Dr. Z’s Corner

Dr. Z

Ahmet Zeytinci, P.E., Ph.D., Fellow-NSPE, Fellow-ASCE is an award-winning professor, structural engineer, Faculty Athletics Representative of UDC for NCAA compliance, author and mentor living in Washington, D.C. Since joining academia at UDC, "Dr. Z", as he is known by his students and colleagues, has distinguished himself on campus and beyond. He is passionate about engineering, gifted in teaching, and is a true champion for professional licensure. Dr. Z. has extraordinarily high standards; has produced award-winning designs; is prolific in professional service; and infects others with these same values. He is the recipient of numerous local, regional and national awards, including recent national awards from the National Society of Professional Engineers (NSPE) and American Society for Engineering Education (ASEE). Since 2014, he has been regularly writing monthly articles for “Dr.Z’s Corner “ and offering hundreds of engineering problems, for free, every month for students, engineers and engineering educators worldwide. Dr. Z. also offers pro-bono Saturday classes for students and engineers; his free classes are open to all in the greater Washington metro area and cost nothing, nada, zilch! Starbucks coffee is always a must have for Dr. Z.

Dr. Z's Corner

Dr. Z’s Corner (201604)

Let's Talk about Engineering Ethics: NCEES Rules of Professional Conduct - Part I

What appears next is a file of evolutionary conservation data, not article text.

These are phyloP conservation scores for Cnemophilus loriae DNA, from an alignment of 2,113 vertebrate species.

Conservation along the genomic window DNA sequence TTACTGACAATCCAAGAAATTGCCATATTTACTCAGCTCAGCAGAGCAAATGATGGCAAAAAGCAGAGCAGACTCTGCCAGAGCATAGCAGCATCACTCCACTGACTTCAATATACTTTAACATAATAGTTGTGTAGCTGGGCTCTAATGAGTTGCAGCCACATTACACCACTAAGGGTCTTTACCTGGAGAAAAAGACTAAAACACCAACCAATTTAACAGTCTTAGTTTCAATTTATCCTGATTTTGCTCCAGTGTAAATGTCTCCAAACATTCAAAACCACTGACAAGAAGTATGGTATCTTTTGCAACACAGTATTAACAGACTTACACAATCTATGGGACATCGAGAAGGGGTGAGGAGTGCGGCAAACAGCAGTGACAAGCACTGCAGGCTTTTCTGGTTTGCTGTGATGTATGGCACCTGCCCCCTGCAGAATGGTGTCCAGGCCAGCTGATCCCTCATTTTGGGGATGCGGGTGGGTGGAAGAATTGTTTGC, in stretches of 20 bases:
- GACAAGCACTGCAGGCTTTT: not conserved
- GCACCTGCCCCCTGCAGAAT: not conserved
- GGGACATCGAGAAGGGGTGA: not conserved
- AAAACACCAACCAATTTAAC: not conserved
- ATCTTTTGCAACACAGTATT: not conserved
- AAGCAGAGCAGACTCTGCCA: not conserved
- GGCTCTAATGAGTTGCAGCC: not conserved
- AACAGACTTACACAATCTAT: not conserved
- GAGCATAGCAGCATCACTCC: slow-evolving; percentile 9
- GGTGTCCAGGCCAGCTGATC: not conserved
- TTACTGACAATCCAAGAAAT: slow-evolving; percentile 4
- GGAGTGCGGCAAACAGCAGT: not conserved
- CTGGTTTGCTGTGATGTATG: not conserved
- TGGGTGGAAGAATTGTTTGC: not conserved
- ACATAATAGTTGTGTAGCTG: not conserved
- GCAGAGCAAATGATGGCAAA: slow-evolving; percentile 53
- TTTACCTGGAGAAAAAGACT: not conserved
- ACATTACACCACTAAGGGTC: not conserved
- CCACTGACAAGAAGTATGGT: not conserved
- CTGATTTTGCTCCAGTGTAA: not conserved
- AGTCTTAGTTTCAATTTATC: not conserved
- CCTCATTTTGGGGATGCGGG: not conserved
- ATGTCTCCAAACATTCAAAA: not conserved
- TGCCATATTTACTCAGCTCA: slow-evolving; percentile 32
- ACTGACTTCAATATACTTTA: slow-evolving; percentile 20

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Problems

Starting with this issue, we will talk about “Engineering Ethics.” Most of you know that ethics is a recent introduction to the FE exams and some may ask why NCEES has decided to include ethics in the exams. The answer is simple: there have been a number of so called “engineering disasters” like Tacoma Narrows Bridge failure (1940), Hyatt Regency Hotel Walkway collapse (1981), Chernobyl disaster (1986) and Space Shuttle Columbia disaster (2003) to name a few and these unfortunate events have increased the public awareness about the importance of engineering in the society.

The ethical principles governing the engineering profession are embodied in codes of ethics and have been adopted by state boards of registration and professional engineering societies such as ASCE, ASME, IEEE, and NSPE. The Rules of Professional Conduct is also included in NCEES Reference Handbook. According to NCEES, the expertise possessed by engineers is vitally important to societal welfare. In order to serve society effectively, engineers must maintain a high level of technical competence. However, a high level of technical expertise without adherence to ethical guidelines is as much a threat to public welfare as is professional incompetence.

As engineers, we are expected to exhibit the highest standards of honesty and integrity. Engineering has a direct and vital impact on the quality of life for all people. Accordingly, the services provided by engineers require honesty, impartiality, fairness, and equity, and must be dedicated to the protection of the public health, safety, and welfare. Engineers must perform under a standard of professional behavior that requires adherence to the highest principles of ethical conduct.

An example of one such code is the NCEES Rules of Professional Conduct, Section 240 of the Model Rules. In practice, an engineer is responsible for knowing and abiding by these Model Rules as part of her/his responsibility to the public. The Model Rules consist of the following three major sections:

I. Licensee’s Obligation to the Public,

II. Licensee’s Obligation to Employers and Clients, and

III. Licensee’s Obligation to Other Licensees.